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Old 20-08-2012, 06:57 PM
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sheeny (Al)
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sheeny is offline
Join Date: Jun 2005
Location: Oberon NSW
Posts: 12,799
Time lapses across the day to night transition are not a simple thing to do. Fred (Bassnut) built a complete system to control his camera to adjust aperture and exposure to accomplish this.

I suggest you simplify your initial attempts till you get the hang of timelapses before launching into the full transition through large light changes. That's enough of a challenge on its own.

Aperture, exposure and ISO are all a bit of a trade off. Longer exposure and higher ISO increase noise, but capture more light. Big aperture captures more light but at the expense of DOF.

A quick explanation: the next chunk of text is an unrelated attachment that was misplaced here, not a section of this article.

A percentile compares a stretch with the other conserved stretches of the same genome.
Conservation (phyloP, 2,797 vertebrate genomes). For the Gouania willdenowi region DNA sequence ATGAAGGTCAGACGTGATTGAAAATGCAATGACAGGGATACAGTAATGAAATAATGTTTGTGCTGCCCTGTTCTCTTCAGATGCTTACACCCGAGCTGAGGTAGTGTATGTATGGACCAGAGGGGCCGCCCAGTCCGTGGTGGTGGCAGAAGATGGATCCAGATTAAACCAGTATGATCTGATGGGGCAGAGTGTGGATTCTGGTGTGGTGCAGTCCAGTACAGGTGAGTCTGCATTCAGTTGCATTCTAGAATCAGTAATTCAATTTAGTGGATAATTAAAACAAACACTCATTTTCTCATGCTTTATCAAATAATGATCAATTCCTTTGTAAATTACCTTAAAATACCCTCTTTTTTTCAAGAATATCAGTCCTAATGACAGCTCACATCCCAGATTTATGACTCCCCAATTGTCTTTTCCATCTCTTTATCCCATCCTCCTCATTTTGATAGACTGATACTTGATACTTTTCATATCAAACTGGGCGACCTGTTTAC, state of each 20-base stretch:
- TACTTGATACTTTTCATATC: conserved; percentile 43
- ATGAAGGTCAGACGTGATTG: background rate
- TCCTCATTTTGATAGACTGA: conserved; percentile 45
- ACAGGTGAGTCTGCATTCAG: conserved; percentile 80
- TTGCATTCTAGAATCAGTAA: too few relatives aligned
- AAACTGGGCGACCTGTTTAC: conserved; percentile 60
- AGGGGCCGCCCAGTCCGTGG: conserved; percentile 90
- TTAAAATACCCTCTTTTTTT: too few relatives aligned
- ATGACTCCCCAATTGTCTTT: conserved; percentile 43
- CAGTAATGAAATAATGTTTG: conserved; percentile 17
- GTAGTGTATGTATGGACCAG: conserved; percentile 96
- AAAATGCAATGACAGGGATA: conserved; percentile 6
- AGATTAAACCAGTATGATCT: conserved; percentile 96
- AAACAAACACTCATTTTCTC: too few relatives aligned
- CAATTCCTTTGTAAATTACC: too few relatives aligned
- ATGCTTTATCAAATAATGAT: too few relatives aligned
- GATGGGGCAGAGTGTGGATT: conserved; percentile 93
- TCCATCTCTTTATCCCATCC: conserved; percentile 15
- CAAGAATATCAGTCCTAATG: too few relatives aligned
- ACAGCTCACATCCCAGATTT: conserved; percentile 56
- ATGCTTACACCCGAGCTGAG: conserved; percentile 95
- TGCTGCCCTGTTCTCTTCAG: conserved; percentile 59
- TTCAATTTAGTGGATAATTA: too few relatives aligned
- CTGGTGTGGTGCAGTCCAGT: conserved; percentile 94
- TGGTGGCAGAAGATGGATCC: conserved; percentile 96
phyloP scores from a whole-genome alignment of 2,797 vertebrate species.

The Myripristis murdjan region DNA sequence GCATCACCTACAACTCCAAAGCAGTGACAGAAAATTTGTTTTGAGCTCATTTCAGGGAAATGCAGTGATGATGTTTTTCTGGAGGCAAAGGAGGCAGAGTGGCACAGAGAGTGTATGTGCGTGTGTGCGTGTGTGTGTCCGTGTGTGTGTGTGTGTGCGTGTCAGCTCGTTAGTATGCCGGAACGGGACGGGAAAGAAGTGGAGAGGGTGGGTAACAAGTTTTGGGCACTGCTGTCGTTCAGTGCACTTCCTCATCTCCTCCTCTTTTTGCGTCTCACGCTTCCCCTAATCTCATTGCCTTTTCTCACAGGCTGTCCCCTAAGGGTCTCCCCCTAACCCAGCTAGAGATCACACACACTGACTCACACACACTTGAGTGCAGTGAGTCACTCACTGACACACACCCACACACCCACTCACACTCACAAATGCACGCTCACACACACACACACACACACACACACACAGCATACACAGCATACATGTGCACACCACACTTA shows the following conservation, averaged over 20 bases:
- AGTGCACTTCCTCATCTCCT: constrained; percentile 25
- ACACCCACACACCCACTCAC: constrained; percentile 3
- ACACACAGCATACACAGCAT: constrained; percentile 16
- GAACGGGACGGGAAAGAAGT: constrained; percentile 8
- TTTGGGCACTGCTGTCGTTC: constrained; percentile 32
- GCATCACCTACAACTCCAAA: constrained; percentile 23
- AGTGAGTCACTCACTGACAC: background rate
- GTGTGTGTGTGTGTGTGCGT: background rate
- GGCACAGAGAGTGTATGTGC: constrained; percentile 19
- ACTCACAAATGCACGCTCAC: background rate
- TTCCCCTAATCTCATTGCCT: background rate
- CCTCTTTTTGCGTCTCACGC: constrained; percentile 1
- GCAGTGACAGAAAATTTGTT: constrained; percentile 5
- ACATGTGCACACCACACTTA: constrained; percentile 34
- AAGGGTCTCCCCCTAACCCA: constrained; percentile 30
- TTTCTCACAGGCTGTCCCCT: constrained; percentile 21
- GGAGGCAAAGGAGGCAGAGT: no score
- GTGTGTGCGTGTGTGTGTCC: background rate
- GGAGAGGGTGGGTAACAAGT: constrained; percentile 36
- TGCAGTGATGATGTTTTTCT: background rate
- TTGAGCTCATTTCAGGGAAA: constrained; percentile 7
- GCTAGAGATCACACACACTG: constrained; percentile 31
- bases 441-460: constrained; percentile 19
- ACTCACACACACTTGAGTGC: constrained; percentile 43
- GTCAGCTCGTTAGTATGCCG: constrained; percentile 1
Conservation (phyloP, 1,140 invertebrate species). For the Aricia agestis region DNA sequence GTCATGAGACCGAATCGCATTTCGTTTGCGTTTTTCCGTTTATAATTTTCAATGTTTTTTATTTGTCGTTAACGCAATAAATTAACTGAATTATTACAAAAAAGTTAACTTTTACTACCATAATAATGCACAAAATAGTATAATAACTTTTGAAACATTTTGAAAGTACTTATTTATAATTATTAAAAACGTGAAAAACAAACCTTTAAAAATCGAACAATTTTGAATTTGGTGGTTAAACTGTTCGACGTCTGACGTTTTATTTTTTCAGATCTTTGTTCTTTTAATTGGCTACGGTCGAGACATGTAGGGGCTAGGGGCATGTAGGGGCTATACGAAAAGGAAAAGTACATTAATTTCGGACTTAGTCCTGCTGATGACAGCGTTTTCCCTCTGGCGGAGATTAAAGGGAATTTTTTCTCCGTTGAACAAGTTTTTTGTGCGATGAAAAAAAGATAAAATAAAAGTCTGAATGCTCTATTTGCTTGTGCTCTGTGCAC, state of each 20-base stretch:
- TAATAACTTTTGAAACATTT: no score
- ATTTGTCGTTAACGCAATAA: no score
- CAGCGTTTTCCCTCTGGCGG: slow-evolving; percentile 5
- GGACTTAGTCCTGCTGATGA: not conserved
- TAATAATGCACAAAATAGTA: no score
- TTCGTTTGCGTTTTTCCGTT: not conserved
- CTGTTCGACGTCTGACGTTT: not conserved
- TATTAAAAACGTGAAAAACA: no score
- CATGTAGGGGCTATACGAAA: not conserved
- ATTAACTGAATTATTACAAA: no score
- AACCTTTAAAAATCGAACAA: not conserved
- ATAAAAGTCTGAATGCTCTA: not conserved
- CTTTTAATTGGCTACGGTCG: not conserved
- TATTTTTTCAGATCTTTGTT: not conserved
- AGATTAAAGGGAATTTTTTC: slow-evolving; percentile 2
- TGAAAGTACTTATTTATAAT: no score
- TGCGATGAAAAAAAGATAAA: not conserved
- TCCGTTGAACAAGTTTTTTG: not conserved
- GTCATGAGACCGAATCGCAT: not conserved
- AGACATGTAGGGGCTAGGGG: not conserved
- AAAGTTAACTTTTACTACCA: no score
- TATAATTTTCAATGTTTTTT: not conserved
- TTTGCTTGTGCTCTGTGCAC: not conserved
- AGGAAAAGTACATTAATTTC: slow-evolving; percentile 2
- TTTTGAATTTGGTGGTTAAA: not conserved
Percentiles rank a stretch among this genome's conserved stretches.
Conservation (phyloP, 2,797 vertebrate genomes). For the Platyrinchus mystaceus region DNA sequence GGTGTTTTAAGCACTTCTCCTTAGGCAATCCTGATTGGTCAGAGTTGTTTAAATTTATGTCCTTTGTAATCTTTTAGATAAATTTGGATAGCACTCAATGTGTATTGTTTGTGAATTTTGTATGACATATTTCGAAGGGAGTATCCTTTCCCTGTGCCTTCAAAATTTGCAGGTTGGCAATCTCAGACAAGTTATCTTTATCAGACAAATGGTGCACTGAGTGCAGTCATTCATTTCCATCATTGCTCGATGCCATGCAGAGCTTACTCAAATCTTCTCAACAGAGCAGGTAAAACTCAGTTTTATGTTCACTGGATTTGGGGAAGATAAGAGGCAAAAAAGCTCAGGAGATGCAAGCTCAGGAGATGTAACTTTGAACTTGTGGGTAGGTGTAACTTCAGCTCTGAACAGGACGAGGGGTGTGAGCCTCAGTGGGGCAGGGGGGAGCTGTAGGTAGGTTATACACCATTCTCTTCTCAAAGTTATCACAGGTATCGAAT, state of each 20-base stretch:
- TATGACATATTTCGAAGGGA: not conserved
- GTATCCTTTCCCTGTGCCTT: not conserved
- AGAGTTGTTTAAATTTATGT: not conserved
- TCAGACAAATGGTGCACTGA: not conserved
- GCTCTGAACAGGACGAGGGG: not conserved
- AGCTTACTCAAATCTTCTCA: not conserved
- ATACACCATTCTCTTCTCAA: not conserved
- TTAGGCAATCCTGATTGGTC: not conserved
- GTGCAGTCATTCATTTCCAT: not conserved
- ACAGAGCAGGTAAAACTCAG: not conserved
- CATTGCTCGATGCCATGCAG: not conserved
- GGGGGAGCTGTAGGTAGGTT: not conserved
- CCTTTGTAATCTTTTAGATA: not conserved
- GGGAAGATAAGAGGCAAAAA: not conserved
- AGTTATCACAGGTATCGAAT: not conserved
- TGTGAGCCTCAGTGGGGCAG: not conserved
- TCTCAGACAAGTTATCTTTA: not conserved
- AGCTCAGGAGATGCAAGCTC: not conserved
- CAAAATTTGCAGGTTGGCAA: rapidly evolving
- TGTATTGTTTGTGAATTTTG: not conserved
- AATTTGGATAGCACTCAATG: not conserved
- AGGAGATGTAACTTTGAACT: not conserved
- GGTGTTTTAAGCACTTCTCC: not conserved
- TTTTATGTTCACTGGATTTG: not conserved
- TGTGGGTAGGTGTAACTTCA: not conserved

For star trails with not much foreground (or the foreground is quite well away) you can use a bigger aperture (smaller number). If you have a close foreground object you also want to capture as well as the stars, you will need a high aperture number (smaller aperture) for the DOF.

If there's action you want to stop in each frame, that will determine your exposure. depending on your lens FL, you might be limited to 15s or 30s before the stars noticably elongate for example.

Then your final trade off will be the ISO. Try to get enough detail without unwanted noise.

Its all trade offs... a bit of a balancing act.

Does that help?

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